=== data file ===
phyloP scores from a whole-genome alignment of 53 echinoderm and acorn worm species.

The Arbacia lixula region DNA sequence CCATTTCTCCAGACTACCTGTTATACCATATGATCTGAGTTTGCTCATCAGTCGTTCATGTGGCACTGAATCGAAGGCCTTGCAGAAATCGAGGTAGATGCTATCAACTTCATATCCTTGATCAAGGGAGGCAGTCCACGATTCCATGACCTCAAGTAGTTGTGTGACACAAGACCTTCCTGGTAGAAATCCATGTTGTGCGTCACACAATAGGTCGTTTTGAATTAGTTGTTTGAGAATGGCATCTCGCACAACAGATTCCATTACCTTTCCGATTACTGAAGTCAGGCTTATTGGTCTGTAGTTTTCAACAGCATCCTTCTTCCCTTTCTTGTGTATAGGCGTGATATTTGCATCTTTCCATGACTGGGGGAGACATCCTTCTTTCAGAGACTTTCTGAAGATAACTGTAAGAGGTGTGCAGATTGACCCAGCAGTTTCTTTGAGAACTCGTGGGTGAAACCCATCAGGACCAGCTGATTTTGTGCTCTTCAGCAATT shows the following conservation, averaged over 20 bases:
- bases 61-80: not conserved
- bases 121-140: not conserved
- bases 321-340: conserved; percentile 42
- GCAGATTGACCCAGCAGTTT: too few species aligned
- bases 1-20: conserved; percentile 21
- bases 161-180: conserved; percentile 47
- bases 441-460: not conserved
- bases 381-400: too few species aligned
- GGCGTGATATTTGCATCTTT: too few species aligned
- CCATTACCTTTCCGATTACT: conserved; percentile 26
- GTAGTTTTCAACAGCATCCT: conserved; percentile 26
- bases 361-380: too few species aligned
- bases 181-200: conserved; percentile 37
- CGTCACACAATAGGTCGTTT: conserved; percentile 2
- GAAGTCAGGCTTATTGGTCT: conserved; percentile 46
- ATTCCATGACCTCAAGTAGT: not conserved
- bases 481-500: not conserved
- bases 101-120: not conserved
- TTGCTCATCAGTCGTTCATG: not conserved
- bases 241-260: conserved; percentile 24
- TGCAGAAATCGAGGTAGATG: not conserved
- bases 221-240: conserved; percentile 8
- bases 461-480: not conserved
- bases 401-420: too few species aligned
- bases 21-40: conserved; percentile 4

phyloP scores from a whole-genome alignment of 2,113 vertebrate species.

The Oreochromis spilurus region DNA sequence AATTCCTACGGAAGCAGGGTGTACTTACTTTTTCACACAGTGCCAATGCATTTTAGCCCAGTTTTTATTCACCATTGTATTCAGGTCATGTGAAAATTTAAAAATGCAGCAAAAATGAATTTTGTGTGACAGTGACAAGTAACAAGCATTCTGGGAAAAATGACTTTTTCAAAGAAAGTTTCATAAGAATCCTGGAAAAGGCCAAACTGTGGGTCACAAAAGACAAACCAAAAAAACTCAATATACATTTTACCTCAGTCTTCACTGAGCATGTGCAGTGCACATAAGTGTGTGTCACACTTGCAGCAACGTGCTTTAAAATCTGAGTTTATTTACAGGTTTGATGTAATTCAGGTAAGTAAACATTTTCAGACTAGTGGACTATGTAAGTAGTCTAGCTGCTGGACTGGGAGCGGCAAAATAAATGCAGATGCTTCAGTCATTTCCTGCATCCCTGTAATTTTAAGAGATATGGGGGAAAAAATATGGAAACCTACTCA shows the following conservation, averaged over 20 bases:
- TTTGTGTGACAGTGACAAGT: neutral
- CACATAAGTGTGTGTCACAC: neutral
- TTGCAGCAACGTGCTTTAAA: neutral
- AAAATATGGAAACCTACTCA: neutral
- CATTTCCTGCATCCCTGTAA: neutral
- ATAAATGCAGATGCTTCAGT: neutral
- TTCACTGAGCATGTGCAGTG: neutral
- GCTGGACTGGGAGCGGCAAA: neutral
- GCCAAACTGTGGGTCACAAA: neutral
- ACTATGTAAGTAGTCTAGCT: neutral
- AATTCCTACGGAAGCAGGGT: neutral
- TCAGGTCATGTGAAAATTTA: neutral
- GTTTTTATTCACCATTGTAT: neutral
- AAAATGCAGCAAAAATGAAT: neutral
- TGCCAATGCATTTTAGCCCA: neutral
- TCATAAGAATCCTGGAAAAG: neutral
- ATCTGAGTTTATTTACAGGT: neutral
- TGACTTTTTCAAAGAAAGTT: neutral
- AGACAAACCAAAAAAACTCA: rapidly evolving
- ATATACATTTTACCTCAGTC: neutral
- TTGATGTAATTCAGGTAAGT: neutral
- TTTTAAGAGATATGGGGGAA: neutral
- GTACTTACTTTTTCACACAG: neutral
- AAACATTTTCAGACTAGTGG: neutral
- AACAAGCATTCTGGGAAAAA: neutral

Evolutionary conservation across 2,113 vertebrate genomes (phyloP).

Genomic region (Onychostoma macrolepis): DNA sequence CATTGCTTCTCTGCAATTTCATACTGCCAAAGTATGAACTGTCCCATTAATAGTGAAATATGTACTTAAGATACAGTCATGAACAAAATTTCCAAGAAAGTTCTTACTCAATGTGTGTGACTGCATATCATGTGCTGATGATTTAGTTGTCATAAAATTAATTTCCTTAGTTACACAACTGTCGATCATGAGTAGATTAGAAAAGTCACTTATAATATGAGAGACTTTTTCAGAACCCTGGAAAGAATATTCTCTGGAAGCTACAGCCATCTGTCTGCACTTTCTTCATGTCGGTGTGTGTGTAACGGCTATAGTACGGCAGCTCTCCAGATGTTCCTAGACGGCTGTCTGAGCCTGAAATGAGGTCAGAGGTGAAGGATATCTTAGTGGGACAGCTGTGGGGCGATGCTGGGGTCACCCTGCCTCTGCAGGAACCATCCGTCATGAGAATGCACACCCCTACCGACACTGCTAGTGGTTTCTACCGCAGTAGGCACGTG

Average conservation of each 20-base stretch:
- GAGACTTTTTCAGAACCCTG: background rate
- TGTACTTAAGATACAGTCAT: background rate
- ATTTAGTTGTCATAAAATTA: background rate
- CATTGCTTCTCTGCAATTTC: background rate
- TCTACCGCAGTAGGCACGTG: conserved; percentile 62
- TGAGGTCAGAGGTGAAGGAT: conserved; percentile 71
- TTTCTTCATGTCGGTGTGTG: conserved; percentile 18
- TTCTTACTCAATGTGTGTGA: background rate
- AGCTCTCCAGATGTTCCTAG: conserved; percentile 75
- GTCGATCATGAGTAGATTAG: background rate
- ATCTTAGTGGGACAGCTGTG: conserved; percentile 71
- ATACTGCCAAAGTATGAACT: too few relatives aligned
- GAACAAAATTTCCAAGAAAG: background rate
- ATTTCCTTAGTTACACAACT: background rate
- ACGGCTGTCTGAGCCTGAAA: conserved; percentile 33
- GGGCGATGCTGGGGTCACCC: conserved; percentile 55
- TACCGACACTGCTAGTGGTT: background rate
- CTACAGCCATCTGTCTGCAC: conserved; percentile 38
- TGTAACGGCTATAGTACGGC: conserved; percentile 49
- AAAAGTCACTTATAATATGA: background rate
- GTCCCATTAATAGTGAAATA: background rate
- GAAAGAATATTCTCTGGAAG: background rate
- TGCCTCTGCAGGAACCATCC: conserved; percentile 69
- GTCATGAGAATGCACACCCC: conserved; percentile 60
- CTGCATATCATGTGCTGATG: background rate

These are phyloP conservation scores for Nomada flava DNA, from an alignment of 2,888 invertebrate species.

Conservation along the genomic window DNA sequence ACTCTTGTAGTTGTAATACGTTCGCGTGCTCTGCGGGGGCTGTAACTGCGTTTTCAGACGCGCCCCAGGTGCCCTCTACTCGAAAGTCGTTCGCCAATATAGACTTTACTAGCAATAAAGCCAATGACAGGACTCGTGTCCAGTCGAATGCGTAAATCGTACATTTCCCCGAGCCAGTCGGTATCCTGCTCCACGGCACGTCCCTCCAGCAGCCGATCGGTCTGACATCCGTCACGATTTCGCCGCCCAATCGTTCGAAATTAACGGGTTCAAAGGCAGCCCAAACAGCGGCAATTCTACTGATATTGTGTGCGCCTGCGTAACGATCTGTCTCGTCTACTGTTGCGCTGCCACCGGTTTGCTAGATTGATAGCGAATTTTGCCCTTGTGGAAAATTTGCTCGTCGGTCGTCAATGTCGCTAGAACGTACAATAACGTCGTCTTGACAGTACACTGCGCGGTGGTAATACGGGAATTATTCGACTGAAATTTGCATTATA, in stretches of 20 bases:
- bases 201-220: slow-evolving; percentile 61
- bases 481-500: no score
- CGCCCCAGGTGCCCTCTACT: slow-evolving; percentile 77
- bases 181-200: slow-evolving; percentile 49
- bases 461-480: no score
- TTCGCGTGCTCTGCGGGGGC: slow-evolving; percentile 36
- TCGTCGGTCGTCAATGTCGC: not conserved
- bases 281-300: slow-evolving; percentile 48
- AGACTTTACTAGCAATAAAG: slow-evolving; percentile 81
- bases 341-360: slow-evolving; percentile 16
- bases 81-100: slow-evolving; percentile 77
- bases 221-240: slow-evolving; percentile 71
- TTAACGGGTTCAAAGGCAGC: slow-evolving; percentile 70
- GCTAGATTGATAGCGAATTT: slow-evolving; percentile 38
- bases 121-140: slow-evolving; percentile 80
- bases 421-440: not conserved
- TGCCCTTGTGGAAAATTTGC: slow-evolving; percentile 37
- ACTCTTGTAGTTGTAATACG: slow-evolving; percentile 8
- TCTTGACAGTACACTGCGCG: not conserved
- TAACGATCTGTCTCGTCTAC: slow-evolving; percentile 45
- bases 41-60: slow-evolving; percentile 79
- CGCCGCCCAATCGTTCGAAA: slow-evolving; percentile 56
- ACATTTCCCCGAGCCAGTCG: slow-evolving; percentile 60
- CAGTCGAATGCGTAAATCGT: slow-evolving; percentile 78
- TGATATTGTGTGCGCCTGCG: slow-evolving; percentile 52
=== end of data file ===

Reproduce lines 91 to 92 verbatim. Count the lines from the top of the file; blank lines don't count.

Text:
- TCGTCGGTCGTCAATGTCGC: not conserved
- bases 281-300: slow-evolving; percentile 48